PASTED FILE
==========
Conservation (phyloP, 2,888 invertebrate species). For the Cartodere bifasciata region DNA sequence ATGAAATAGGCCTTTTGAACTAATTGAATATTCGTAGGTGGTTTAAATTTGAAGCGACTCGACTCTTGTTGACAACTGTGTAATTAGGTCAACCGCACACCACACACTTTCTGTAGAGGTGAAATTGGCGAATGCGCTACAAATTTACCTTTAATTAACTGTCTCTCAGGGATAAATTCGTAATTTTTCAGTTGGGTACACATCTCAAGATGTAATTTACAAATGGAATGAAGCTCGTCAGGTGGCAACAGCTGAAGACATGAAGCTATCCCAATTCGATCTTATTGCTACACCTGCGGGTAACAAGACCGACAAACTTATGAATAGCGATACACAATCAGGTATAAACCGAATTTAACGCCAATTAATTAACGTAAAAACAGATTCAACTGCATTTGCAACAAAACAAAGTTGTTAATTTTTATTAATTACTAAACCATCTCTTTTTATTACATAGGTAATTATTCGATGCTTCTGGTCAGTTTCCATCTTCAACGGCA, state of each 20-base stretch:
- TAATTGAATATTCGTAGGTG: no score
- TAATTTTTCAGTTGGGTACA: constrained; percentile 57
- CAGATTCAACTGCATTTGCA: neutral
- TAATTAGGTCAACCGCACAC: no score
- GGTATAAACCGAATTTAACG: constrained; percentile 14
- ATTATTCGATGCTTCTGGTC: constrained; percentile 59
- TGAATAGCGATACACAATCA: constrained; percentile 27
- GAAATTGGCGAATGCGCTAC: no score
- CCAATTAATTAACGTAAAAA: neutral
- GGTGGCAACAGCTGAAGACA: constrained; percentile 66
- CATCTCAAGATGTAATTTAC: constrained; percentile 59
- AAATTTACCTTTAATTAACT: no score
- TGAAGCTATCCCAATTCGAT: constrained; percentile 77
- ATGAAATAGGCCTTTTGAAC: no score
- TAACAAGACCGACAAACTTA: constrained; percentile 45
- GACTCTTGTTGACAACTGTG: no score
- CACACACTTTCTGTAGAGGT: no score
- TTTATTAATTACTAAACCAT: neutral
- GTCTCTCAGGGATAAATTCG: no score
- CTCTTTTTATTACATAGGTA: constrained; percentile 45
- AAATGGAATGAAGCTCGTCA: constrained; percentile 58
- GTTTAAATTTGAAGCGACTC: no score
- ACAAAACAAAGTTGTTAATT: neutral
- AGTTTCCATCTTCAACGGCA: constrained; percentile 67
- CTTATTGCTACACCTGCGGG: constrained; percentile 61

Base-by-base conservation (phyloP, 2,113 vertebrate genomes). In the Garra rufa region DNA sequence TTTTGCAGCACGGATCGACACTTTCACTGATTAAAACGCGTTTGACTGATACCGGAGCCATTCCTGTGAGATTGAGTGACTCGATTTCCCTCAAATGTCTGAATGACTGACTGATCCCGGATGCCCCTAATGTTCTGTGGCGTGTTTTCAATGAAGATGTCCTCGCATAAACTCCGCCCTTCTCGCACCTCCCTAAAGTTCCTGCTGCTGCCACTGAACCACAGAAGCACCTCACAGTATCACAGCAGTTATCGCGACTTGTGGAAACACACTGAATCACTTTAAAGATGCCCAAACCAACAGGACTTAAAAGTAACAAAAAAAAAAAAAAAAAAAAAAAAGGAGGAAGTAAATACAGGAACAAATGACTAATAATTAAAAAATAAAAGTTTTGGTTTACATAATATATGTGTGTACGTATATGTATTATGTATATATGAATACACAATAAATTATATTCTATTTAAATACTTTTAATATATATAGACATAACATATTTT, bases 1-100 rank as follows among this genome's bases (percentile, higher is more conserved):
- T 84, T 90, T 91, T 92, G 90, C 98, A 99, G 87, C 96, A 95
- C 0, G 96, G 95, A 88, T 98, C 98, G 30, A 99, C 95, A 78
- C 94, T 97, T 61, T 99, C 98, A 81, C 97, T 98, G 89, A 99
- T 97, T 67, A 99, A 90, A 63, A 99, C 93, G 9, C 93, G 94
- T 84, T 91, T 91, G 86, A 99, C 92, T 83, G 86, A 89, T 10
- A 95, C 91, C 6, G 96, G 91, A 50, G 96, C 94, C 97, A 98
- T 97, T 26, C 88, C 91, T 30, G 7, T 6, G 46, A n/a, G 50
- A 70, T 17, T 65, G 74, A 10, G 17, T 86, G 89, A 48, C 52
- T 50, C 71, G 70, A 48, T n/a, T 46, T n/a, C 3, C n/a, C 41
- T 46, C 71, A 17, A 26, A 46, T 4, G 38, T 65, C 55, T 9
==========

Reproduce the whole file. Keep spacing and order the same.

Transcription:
Conservation (phyloP, 2,888 invertebrate species). For the Cartodere bifasciata region DNA sequence ATGAAATAGGCCTTTTGAACTAATTGAATATTCGTAGGTGGTTTAAATTTGAAGCGACTCGACTCTTGTTGACAACTGTGTAATTAGGTCAACCGCACACCACACACTTTCTGTAGAGGTGAAATTGGCGAATGCGCTACAAATTTACCTTTAATTAACTGTCTCTCAGGGATAAATTCGTAATTTTTCAGTTGGGTACACATCTCAAGATGTAATTTACAAATGGAATGAAGCTCGTCAGGTGGCAACAGCTGAAGACATGAAGCTATCCCAATTCGATCTTATTGCTACACCTGCGGGTAACAAGACCGACAAACTTATGAATAGCGATACACAATCAGGTATAAACCGAATTTAACGCCAATTAATTAACGTAAAAACAGATTCAACTGCATTTGCAACAAAACAAAGTTGTTAATTTTTATTAATTACTAAACCATCTCTTTTTATTACATAGGTAATTATTCGATGCTTCTGGTCAGTTTCCATCTTCAACGGCA, state of each 20-base stretch:
- TAATTGAATATTCGTAGGTG: no score
- TAATTTTTCAGTTGGGTACA: constrained; percentile 57
- CAGATTCAACTGCATTTGCA: neutral
- TAATTAGGTCAACCGCACAC: no score
- GGTATAAACCGAATTTAACG: constrained; percentile 14
- ATTATTCGATGCTTCTGGTC: constrained; percentile 59
- TGAATAGCGATACACAATCA: constrained; percentile 27
- GAAATTGGCGAATGCGCTAC: no score
- CCAATTAATTAACGTAAAAA: neutral
- GGTGGCAACAGCTGAAGACA: constrained; percentile 66
- CATCTCAAGATGTAATTTAC: constrained; percentile 59
- AAATTTACCTTTAATTAACT: no score
- TGAAGCTATCCCAATTCGAT: constrained; percentile 77
- ATGAAATAGGCCTTTTGAAC: no score
- TAACAAGACCGACAAACTTA: constrained; percentile 45
- GACTCTTGTTGACAACTGTG: no score
- CACACACTTTCTGTAGAGGT: no score
- TTTATTAATTACTAAACCAT: neutral
- GTCTCTCAGGGATAAATTCG: no score
- CTCTTTTTATTACATAGGTA: constrained; percentile 45
- AAATGGAATGAAGCTCGTCA: constrained; percentile 58
- GTTTAAATTTGAAGCGACTC: no score
- ACAAAACAAAGTTGTTAATT: neutral
- AGTTTCCATCTTCAACGGCA: constrained; percentile 67
- CTTATTGCTACACCTGCGGG: constrained; percentile 61

Base-by-base conservation (phyloP, 2,113 vertebrate genomes). In the Garra rufa region DNA sequence TTTTGCAGCACGGATCGACACTTTCACTGATTAAAACGCGTTTGACTGATACCGGAGCCATTCCTGTGAGATTGAGTGACTCGATTTCCCTCAAATGTCTGAATGACTGACTGATCCCGGATGCCCCTAATGTTCTGTGGCGTGTTTTCAATGAAGATGTCCTCGCATAAACTCCGCCCTTCTCGCACCTCCCTAAAGTTCCTGCTGCTGCCACTGAACCACAGAAGCACCTCACAGTATCACAGCAGTTATCGCGACTTGTGGAAACACACTGAATCACTTTAAAGATGCCCAAACCAACAGGACTTAAAAGTAACAAAAAAAAAAAAAAAAAAAAAAAAGGAGGAAGTAAATACAGGAACAAATGACTAATAATTAAAAAATAAAAGTTTTGGTTTACATAATATATGTGTGTACGTATATGTATTATGTATATATGAATACACAATAAATTATATTCTATTTAAATACTTTTAATATATATAGACATAACATATTTT, bases 1-100 rank as follows among this genome's bases (percentile, higher is more conserved):
- T 84, T 90, T 91, T 92, G 90, C 98, A 99, G 87, C 96, A 95
- C 0, G 96, G 95, A 88, T 98, C 98, G 30, A 99, C 95, A 78
- C 94, T 97, T 61, T 99, C 98, A 81, C 97, T 98, G 89, A 99
- T 97, T 67, A 99, A 90, A 63, A 99, C 93, G 9, C 93, G 94
- T 84, T 91, T 91, G 86, A 99, C 92, T 83, G 86, A 89, T 10
- A 95, C 91, C 6, G 96, G 91, A 50, G 96, C 94, C 97, A 98
- T 97, T 26, C 88, C 91, T 30, G 7, T 6, G 46, A n/a, G 50
- A 70, T 17, T 65, G 74, A 10, G 17, T 86, G 89, A 48, C 52
- T 50, C 71, G 70, A 48, T n/a, T 46, T n/a, C 3, C n/a, C 41
- T 46, C 71, A 17, A 26, A 46, T 4, G 38, T 65, C 55, T 9